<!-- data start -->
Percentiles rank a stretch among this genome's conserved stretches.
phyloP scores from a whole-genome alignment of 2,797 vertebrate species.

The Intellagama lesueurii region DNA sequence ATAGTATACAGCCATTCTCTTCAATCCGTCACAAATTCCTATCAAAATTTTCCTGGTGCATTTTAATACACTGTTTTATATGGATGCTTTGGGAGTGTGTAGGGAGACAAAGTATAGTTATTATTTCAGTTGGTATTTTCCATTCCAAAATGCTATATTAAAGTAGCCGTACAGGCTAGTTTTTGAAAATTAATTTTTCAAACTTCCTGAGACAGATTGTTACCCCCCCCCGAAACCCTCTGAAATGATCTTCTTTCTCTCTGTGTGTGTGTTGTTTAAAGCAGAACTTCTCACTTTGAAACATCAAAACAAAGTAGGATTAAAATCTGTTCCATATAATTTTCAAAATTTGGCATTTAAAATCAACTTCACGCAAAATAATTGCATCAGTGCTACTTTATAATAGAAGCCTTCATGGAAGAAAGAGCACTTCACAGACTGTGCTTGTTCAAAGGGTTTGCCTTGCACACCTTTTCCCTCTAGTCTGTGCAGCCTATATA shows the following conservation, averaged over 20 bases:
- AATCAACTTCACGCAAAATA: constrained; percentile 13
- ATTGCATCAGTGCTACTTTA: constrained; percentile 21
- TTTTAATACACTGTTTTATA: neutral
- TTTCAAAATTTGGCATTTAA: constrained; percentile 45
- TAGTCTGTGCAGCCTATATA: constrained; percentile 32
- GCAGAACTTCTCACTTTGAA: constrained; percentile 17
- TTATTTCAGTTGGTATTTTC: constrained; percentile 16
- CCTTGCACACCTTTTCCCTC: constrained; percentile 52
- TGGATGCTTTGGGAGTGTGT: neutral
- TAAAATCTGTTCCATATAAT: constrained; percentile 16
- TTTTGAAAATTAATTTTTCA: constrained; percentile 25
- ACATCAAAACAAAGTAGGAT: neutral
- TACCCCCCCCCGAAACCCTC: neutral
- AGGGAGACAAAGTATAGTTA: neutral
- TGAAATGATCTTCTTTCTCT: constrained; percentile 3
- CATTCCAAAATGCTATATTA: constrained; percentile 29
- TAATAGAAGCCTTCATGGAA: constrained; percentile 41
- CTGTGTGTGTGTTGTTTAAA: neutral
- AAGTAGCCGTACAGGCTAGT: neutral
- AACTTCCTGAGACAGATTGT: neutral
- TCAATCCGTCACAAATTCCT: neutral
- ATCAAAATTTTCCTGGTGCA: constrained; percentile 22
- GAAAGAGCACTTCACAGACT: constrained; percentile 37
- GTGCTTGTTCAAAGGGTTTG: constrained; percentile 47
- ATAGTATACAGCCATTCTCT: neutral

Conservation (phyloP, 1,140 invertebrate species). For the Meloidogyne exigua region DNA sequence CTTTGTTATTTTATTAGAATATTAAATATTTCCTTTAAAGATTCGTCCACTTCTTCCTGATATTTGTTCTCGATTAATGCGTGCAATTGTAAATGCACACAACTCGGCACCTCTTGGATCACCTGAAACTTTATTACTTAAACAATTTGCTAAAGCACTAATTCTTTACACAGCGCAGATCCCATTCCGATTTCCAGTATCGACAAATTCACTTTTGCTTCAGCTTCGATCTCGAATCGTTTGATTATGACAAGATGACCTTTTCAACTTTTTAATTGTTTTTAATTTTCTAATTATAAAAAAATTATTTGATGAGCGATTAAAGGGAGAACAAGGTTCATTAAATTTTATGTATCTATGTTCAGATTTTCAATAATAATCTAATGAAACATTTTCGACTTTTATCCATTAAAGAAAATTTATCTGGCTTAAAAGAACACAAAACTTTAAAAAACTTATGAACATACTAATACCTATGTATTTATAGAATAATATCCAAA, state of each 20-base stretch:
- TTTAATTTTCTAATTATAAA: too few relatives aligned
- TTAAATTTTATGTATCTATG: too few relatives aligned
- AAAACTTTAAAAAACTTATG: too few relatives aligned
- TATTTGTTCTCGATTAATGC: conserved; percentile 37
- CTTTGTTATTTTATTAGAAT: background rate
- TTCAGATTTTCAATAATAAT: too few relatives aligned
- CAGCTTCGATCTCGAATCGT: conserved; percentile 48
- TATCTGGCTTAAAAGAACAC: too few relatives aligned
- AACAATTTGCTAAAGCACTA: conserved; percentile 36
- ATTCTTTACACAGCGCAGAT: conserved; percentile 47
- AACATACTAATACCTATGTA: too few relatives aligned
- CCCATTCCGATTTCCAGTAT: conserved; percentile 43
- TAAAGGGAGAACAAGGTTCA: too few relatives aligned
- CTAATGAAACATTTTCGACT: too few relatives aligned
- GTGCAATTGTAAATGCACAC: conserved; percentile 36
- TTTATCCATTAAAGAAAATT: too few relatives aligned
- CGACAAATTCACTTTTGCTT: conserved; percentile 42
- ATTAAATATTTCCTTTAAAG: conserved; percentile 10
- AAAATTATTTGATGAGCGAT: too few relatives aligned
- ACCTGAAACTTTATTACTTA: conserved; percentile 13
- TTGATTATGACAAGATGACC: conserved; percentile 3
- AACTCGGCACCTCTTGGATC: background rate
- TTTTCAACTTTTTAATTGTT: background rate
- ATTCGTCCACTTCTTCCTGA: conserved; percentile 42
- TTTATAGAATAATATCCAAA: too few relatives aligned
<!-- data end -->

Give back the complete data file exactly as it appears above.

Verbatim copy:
Percentiles rank a stretch among this genome's conserved stretches.
phyloP scores from a whole-genome alignment of 2,797 vertebrate species.

The Intellagama lesueurii region DNA sequence ATAGTATACAGCCATTCTCTTCAATCCGTCACAAATTCCTATCAAAATTTTCCTGGTGCATTTTAATACACTGTTTTATATGGATGCTTTGGGAGTGTGTAGGGAGACAAAGTATAGTTATTATTTCAGTTGGTATTTTCCATTCCAAAATGCTATATTAAAGTAGCCGTACAGGCTAGTTTTTGAAAATTAATTTTTCAAACTTCCTGAGACAGATTGTTACCCCCCCCCGAAACCCTCTGAAATGATCTTCTTTCTCTCTGTGTGTGTGTTGTTTAAAGCAGAACTTCTCACTTTGAAACATCAAAACAAAGTAGGATTAAAATCTGTTCCATATAATTTTCAAAATTTGGCATTTAAAATCAACTTCACGCAAAATAATTGCATCAGTGCTACTTTATAATAGAAGCCTTCATGGAAGAAAGAGCACTTCACAGACTGTGCTTGTTCAAAGGGTTTGCCTTGCACACCTTTTCCCTCTAGTCTGTGCAGCCTATATA shows the following conservation, averaged over 20 bases:
- AATCAACTTCACGCAAAATA: constrained; percentile 13
- ATTGCATCAGTGCTACTTTA: constrained; percentile 21
- TTTTAATACACTGTTTTATA: neutral
- TTTCAAAATTTGGCATTTAA: constrained; percentile 45
- TAGTCTGTGCAGCCTATATA: constrained; percentile 32
- GCAGAACTTCTCACTTTGAA: constrained; percentile 17
- TTATTTCAGTTGGTATTTTC: constrained; percentile 16
- CCTTGCACACCTTTTCCCTC: constrained; percentile 52
- TGGATGCTTTGGGAGTGTGT: neutral
- TAAAATCTGTTCCATATAAT: constrained; percentile 16
- TTTTGAAAATTAATTTTTCA: constrained; percentile 25
- ACATCAAAACAAAGTAGGAT: neutral
- TACCCCCCCCCGAAACCCTC: neutral
- AGGGAGACAAAGTATAGTTA: neutral
- TGAAATGATCTTCTTTCTCT: constrained; percentile 3
- CATTCCAAAATGCTATATTA: constrained; percentile 29
- TAATAGAAGCCTTCATGGAA: constrained; percentile 41
- CTGTGTGTGTGTTGTTTAAA: neutral
- AAGTAGCCGTACAGGCTAGT: neutral
- AACTTCCTGAGACAGATTGT: neutral
- TCAATCCGTCACAAATTCCT: neutral
- ATCAAAATTTTCCTGGTGCA: constrained; percentile 22
- GAAAGAGCACTTCACAGACT: constrained; percentile 37
- GTGCTTGTTCAAAGGGTTTG: constrained; percentile 47
- ATAGTATACAGCCATTCTCT: neutral

Conservation (phyloP, 1,140 invertebrate species). For the Meloidogyne exigua region DNA sequence CTTTGTTATTTTATTAGAATATTAAATATTTCCTTTAAAGATTCGTCCACTTCTTCCTGATATTTGTTCTCGATTAATGCGTGCAATTGTAAATGCACACAACTCGGCACCTCTTGGATCACCTGAAACTTTATTACTTAAACAATTTGCTAAAGCACTAATTCTTTACACAGCGCAGATCCCATTCCGATTTCCAGTATCGACAAATTCACTTTTGCTTCAGCTTCGATCTCGAATCGTTTGATTATGACAAGATGACCTTTTCAACTTTTTAATTGTTTTTAATTTTCTAATTATAAAAAAATTATTTGATGAGCGATTAAAGGGAGAACAAGGTTCATTAAATTTTATGTATCTATGTTCAGATTTTCAATAATAATCTAATGAAACATTTTCGACTTTTATCCATTAAAGAAAATTTATCTGGCTTAAAAGAACACAAAACTTTAAAAAACTTATGAACATACTAATACCTATGTATTTATAGAATAATATCCAAA, state of each 20-base stretch:
- TTTAATTTTCTAATTATAAA: too few relatives aligned
- TTAAATTTTATGTATCTATG: too few relatives aligned
- AAAACTTTAAAAAACTTATG: too few relatives aligned
- TATTTGTTCTCGATTAATGC: conserved; percentile 37
- CTTTGTTATTTTATTAGAAT: background rate
- TTCAGATTTTCAATAATAAT: too few relatives aligned
- CAGCTTCGATCTCGAATCGT: conserved; percentile 48
- TATCTGGCTTAAAAGAACAC: too few relatives aligned
- AACAATTTGCTAAAGCACTA: conserved; percentile 36
- ATTCTTTACACAGCGCAGAT: conserved; percentile 47
- AACATACTAATACCTATGTA: too few relatives aligned
- CCCATTCCGATTTCCAGTAT: conserved; percentile 43
- TAAAGGGAGAACAAGGTTCA: too few relatives aligned
- CTAATGAAACATTTTCGACT: too few relatives aligned
- GTGCAATTGTAAATGCACAC: conserved; percentile 36
- TTTATCCATTAAAGAAAATT: too few relatives aligned
- CGACAAATTCACTTTTGCTT: conserved; percentile 42
- ATTAAATATTTCCTTTAAAG: conserved; percentile 10
- AAAATTATTTGATGAGCGAT: too few relatives aligned
- ACCTGAAACTTTATTACTTA: conserved; percentile 13
- TTGATTATGACAAGATGACC: conserved; percentile 3
- AACTCGGCACCTCTTGGATC: background rate
- TTTTCAACTTTTTAATTGTT: background rate
- ATTCGTCCACTTCTTCCTGA: conserved; percentile 42
- TTTATAGAATAATATCCAAA: too few relatives aligned